Biceps tendon classifications

1. LHB lesions: Topographical classification
2. Biceps tendon disorders: Yamaguchi and Bindra classification
3. Biceps pulley lesions :Habermeyer, 2004
4. Histological changes in LHB tendon: Murthi
5. Subluxation of long head of biceps: Habermeyer and Walch
6. Dislocation of long head of biceps: Habermeyer and Walch


LHB lesions: Topographical classification

Hedtmann, Verlag, 2002

 Lesions of LHB I
 SLAP lesions I-IV?
Andrews lesions
 Supratubercular lesions  II  Isolated tendinosis / tendinitis
(Partial) tears of LHB?
(Partial) tears of LHB in rotator cuff lesions?
Supratubercular instability (Walch I)
 Sulcus associated lesions  III  Subluxation / dislocation out of the bicipital groove (Walch II) without lesions of posterosuperior rotator cuff but where applicable accompanied with a lesion of the subscapularis tendon (and capsule)
 Lesions below the bicipital groove  IV  Peripheral of proximal LHB (e.g. at tendon-muscle transition zone)

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Biceps tendon disorders: Yamaguchi and Bindra classification
In: Disorders of the Shoulder: Diagnosis and Management, Lippincott Williams and Wilkins, 1999

1. Inflammatory
a. Biceps tendinitis with cuff disease
b. Primary biceps tendinitis

2. Instability
a. Subluxation- anterior
          unstable at proximal groove
          following mal/nonunion of lesser tuberosity
b. Dislocation- extraarticular with partial subscapularis tear
          intraarticular with full thickness subscapularis tear

3. Traumatic

a. Traumatic rupture- partial/ complete
b. SLAP lesions:      Type1- significant fraying
                         Type 2- complete detachment of biceps and labrum
                         Type 3- bucket handle tear of superior labrum
                         Type 4- central superior labral tear with biceps extension

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Pulley lesions (Habermeyer 2004)
Habermeyer et al, JSES, 13:5-12, 2004

Group 1: isolated lesions of the SGHL
Group 2: lesion of the SGHL and partial articular side lesion of the supraspinatus tendon
Group 3: combination of a lesion of the SGHL and deep surface tear of   the subscapularis tendon
Group 4: combination of a lesion of the SGHL and a deep surface tear of the supraspinatus and subscapularis tendon



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Histological changes in LHB tendon: Murthi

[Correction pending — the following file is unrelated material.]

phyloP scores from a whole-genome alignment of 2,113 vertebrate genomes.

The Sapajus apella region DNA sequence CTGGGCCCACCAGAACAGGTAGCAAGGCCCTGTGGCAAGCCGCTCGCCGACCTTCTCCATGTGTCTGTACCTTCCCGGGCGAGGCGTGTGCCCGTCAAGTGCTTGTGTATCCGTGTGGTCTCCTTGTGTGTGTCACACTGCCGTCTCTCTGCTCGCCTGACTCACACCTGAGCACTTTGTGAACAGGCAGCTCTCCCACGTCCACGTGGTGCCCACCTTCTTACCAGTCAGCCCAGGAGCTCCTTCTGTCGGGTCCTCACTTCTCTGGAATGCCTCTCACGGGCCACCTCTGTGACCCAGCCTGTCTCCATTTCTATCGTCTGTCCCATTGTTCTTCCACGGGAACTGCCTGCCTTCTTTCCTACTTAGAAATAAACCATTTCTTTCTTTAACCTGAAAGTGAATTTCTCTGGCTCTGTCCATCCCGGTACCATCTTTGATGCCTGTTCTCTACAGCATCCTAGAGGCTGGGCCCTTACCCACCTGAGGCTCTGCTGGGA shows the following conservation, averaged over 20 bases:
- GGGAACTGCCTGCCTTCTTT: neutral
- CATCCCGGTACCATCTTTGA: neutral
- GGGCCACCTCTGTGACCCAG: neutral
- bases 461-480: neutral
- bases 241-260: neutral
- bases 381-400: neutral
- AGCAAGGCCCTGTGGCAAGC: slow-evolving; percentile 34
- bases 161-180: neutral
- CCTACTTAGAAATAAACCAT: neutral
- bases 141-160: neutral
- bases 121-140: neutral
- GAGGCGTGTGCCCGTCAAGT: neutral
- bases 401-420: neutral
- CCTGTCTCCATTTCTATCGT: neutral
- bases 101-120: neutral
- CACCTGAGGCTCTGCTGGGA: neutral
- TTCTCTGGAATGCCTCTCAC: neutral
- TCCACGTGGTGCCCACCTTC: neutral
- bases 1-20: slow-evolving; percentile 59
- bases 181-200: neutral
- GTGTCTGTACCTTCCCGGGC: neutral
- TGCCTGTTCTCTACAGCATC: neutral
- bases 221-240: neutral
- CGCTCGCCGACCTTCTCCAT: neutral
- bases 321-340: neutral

Murthi et al, JSES, 9:382-385, 2000

1.Normal
2.Chronic inflammation
3.Fibrosis
4.Mucinous degeneration
5.Vascular congestion
6.Dystrophic calcification
7.Acute inflammation

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Subluxation of long head of biceps: Habermeyer and Walch classification
In: Rotator cuff disorders, edited by Burkead, 142-159, Williams and Wilkins, 1996

Type 1  Superior subluxation with partial or complete tear of the rotator interval sling (the circular sling of the SGHL and coracohumeral ligaments).There may be an associated tear of supraspinatus.
Type II  Subluxation at the groove. The tendon slips over the medial rim of the groove and sits upon the lesser tuberosity, with detachment of the superior portion of subscapularis.
Type III  Malunion or non union of the lesser tuberosity

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Dislocation of long head of biceps: Habermeyer and Walch classification

Type 1
A. Extra-articular dislocation with a partial subscapularis tear
The biceps tendon is completely dislocated and lies over the lesser tuberosity. The deep part of subscapularis remains intact. The SGHL and coraco-humeral ligaments are detached.

B. Extra-articular dislocation with an intact subscapularis tendon

Type 2

Intra-articular dislocation of the long head of biceps combined with a complete tear of subscapularis tendon.
Biceps is widened and flattened. Subscapularis is completely torn from the lesser tuberosity ,biceps dislocates into the joint space infero-medially, associated with a cuff tear.


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